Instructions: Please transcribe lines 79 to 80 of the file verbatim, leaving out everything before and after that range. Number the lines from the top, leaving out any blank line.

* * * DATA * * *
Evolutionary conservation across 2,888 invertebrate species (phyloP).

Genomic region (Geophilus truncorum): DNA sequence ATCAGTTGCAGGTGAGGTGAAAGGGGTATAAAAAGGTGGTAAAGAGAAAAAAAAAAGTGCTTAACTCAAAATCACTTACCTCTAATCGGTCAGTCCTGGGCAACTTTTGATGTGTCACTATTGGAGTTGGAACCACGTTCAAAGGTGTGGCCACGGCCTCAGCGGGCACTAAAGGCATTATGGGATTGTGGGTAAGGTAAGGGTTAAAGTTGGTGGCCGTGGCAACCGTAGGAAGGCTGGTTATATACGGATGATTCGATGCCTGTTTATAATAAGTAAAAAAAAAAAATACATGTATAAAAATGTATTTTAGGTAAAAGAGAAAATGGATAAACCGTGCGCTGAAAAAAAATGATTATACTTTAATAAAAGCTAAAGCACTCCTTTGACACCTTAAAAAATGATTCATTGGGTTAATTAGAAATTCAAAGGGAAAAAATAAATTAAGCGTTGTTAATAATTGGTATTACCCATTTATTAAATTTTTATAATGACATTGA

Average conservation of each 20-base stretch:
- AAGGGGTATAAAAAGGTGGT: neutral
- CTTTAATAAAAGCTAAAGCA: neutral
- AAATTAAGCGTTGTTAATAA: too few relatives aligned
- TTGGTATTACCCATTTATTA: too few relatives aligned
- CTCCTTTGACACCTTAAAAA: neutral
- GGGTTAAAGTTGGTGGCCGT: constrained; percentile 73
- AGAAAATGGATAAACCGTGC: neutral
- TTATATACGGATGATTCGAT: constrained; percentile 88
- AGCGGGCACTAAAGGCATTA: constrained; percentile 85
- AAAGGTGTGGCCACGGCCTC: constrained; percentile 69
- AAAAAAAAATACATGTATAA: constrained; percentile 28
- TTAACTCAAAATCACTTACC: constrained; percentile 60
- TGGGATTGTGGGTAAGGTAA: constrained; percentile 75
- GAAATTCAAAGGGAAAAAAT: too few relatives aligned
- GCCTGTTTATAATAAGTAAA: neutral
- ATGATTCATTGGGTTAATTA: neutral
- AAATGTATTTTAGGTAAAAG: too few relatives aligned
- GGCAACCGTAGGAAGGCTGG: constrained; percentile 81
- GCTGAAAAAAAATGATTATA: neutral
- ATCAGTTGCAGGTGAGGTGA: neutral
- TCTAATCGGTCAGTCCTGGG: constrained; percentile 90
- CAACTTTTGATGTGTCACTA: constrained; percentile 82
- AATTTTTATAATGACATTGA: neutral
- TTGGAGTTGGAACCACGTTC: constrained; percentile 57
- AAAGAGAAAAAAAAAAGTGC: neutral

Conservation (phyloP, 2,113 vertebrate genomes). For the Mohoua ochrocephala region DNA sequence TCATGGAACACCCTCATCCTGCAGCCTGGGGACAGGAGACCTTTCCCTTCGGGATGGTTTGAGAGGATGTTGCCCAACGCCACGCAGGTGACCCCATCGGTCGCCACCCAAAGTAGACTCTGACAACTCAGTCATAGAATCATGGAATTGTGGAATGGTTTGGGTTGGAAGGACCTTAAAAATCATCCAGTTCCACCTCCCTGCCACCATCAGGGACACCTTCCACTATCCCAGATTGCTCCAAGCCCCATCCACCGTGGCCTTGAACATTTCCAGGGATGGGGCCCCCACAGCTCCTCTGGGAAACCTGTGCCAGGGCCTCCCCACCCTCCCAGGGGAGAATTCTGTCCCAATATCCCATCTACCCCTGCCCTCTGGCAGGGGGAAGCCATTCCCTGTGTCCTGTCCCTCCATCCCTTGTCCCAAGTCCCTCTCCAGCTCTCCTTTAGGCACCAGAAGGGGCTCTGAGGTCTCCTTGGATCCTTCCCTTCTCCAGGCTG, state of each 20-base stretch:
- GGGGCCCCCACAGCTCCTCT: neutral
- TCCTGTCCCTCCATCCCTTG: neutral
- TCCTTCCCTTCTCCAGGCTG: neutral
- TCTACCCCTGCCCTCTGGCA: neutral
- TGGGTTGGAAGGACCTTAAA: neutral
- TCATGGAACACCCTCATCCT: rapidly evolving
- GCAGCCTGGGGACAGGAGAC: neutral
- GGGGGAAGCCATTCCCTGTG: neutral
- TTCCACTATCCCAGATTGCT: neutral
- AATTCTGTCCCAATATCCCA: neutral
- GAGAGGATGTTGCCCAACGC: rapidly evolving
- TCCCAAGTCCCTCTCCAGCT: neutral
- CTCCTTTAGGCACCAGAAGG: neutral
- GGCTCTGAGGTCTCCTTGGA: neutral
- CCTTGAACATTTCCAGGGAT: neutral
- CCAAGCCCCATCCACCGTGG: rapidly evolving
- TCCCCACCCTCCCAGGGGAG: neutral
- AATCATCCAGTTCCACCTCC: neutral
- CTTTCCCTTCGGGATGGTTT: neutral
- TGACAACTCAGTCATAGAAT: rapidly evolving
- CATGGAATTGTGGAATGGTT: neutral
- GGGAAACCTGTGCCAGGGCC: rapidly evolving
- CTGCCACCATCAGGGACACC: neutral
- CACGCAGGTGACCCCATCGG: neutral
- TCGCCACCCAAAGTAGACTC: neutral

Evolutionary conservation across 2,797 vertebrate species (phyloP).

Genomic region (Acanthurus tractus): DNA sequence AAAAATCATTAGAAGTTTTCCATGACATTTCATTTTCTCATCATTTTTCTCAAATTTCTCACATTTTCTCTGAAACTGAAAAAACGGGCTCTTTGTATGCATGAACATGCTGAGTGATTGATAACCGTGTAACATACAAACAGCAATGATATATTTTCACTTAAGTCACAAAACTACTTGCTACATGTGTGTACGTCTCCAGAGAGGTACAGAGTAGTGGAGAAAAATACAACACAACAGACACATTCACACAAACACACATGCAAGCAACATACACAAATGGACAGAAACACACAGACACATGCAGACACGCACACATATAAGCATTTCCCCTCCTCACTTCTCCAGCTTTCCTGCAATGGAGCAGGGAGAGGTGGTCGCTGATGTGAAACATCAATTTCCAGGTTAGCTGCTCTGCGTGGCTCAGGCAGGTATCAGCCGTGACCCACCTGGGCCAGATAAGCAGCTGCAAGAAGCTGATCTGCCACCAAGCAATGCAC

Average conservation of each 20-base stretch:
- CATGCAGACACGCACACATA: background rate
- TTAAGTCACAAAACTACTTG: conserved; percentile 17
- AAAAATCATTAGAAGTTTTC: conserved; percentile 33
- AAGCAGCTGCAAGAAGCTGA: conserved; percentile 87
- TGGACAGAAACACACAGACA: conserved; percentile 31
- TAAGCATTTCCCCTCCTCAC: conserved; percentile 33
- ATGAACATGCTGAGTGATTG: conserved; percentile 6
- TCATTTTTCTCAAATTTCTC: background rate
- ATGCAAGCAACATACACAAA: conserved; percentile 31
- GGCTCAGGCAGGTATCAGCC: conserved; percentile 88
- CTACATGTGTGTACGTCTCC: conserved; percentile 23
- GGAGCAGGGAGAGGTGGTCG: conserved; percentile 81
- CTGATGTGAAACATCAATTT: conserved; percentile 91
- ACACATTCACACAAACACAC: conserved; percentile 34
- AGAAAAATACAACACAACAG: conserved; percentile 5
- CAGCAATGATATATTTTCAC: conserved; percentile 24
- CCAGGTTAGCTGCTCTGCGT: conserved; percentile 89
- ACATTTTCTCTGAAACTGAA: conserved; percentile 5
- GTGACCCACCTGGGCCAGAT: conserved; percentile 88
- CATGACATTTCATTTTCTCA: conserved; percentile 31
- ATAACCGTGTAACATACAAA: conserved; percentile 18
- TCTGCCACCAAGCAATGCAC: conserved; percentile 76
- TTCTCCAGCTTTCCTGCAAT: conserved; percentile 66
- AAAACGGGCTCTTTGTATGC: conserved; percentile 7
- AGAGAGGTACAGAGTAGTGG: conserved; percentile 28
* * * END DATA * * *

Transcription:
- TCTGCCACCAAGCAATGCAC: conserved; percentile 76
- TTCTCCAGCTTTCCTGCAAT: conserved; percentile 66